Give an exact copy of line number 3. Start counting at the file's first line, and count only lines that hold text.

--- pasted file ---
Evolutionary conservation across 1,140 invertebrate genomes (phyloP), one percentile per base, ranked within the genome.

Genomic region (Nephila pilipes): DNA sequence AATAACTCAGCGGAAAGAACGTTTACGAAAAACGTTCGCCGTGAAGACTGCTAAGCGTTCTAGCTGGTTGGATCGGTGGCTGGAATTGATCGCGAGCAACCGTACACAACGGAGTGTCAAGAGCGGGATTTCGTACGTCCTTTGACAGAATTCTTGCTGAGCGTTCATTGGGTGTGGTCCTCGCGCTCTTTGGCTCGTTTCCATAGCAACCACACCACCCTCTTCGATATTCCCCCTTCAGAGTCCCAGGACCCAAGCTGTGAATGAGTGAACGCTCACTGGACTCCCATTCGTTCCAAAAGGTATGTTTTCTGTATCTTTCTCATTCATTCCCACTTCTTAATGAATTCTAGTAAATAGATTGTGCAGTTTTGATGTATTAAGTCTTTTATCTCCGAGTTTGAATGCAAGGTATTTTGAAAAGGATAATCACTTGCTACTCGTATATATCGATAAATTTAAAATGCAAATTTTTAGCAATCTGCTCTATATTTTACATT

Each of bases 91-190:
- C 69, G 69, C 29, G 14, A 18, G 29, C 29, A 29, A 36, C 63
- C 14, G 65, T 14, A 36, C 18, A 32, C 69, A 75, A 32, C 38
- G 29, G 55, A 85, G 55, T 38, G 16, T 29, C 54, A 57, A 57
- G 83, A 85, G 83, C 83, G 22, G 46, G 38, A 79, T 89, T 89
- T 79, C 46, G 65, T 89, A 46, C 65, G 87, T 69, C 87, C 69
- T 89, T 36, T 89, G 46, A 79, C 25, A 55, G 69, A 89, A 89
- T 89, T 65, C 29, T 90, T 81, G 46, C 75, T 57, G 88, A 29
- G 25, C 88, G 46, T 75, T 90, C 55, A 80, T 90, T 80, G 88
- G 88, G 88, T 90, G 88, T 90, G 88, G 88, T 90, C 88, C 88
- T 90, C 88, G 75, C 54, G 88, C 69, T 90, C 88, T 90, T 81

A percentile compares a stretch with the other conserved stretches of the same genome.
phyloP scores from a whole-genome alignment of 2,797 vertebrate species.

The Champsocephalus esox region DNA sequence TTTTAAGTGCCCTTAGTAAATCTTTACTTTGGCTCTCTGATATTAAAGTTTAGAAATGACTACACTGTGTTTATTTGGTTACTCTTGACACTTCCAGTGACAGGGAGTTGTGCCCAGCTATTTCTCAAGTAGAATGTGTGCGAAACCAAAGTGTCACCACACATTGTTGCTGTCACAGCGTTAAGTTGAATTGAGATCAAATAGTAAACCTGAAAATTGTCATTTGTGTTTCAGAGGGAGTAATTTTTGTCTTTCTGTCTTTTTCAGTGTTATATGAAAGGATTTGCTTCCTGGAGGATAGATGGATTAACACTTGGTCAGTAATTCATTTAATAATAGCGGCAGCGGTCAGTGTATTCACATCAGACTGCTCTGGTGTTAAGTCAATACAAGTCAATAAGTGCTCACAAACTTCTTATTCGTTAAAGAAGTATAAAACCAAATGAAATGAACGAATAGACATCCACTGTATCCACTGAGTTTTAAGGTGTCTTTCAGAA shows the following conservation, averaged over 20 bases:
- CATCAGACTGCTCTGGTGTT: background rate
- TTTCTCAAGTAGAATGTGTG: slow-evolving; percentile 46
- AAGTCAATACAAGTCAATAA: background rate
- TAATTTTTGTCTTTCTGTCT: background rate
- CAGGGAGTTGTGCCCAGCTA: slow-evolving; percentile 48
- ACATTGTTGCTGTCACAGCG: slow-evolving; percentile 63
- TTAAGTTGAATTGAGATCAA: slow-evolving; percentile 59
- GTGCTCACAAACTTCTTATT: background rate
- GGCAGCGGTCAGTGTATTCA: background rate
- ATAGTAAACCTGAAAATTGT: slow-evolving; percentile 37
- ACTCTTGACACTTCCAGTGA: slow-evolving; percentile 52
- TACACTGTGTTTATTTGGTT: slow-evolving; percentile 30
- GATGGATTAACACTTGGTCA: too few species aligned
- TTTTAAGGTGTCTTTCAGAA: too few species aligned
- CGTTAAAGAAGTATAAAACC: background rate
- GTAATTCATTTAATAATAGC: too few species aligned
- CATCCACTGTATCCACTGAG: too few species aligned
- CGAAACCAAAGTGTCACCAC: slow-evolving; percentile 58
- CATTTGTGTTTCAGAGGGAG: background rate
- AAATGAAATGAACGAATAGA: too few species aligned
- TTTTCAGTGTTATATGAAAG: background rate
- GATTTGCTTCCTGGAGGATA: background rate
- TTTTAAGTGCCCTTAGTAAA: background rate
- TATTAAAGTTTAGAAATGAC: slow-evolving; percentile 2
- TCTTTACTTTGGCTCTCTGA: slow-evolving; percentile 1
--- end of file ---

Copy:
Each of bases 91-190: